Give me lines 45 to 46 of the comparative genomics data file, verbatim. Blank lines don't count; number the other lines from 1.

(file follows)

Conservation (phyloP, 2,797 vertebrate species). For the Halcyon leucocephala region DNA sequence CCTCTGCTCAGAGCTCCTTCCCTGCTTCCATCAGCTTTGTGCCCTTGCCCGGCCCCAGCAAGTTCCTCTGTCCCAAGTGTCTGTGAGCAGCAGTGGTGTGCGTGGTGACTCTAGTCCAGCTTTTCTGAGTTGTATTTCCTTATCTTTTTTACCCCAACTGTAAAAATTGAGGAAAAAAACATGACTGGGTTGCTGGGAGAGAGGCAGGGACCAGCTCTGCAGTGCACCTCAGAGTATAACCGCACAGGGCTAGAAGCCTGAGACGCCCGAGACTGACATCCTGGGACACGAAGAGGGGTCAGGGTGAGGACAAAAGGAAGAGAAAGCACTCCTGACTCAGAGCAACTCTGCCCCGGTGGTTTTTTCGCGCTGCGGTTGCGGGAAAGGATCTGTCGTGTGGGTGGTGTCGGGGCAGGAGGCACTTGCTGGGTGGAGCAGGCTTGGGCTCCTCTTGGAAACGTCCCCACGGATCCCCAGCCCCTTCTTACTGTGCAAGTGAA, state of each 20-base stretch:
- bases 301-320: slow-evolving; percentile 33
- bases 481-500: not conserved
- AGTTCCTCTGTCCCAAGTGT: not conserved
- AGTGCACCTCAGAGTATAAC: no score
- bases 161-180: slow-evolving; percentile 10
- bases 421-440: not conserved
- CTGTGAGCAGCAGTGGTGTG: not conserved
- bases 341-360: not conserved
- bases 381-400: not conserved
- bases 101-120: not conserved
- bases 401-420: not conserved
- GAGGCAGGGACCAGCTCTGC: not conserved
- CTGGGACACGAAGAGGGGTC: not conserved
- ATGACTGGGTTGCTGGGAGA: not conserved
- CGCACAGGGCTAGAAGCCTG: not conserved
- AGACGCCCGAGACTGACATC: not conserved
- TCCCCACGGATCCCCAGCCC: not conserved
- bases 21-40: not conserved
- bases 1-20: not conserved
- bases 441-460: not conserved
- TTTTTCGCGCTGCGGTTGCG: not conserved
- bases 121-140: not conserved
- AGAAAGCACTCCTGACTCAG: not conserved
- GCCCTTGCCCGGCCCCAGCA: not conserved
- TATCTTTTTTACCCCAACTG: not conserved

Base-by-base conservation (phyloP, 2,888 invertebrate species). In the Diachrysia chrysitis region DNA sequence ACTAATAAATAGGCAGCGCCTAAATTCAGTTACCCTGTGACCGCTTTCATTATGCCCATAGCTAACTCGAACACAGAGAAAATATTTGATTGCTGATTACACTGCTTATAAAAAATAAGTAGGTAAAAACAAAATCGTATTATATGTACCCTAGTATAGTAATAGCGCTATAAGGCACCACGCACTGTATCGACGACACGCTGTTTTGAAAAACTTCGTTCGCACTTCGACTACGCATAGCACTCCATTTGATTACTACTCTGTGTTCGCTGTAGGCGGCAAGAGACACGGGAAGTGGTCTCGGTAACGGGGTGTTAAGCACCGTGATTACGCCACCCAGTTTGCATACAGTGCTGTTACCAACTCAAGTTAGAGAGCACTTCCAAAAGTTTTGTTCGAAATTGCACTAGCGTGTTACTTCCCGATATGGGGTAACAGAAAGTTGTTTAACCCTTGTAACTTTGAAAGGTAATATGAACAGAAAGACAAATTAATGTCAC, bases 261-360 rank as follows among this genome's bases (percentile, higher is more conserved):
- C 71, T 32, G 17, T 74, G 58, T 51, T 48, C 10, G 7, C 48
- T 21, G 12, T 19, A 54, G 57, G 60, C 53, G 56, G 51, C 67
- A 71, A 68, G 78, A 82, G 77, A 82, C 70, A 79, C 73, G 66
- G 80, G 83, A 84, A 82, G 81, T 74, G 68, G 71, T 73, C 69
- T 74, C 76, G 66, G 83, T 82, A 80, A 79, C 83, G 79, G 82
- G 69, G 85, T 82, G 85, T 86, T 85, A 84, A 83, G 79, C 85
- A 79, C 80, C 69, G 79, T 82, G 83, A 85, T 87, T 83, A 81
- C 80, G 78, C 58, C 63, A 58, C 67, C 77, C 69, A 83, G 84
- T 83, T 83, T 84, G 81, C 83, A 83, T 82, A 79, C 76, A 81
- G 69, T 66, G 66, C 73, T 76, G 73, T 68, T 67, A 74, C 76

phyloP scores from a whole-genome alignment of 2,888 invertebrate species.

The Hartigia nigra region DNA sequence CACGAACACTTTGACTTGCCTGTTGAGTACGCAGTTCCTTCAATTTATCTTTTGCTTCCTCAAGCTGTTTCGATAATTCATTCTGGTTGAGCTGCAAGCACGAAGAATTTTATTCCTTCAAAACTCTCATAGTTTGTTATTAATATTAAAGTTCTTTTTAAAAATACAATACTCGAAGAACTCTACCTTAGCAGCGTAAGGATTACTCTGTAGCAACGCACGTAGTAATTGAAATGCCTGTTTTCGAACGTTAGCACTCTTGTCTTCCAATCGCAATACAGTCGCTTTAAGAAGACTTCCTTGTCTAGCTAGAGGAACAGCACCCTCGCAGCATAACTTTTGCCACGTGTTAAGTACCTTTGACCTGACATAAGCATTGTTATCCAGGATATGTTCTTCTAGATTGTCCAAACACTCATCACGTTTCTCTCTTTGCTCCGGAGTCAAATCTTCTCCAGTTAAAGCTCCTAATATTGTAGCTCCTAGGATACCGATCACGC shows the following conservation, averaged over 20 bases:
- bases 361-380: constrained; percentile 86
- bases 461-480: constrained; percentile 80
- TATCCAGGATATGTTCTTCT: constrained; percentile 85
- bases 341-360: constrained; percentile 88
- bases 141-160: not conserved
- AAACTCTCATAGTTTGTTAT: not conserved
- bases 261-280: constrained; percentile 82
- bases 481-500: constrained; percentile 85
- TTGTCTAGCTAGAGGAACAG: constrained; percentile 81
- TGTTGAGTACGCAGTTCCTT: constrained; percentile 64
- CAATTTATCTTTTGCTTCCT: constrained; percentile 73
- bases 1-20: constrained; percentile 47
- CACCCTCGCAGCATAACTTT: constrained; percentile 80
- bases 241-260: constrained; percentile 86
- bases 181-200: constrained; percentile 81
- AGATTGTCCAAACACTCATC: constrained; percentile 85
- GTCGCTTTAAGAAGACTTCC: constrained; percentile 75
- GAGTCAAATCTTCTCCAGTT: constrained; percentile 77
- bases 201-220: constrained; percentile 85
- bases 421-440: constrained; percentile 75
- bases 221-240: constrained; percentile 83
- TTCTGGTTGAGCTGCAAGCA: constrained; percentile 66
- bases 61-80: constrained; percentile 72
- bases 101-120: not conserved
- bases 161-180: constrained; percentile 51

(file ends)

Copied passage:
- AAACTCTCATAGTTTGTTAT: not conserved
- bases 261-280: constrained; percentile 82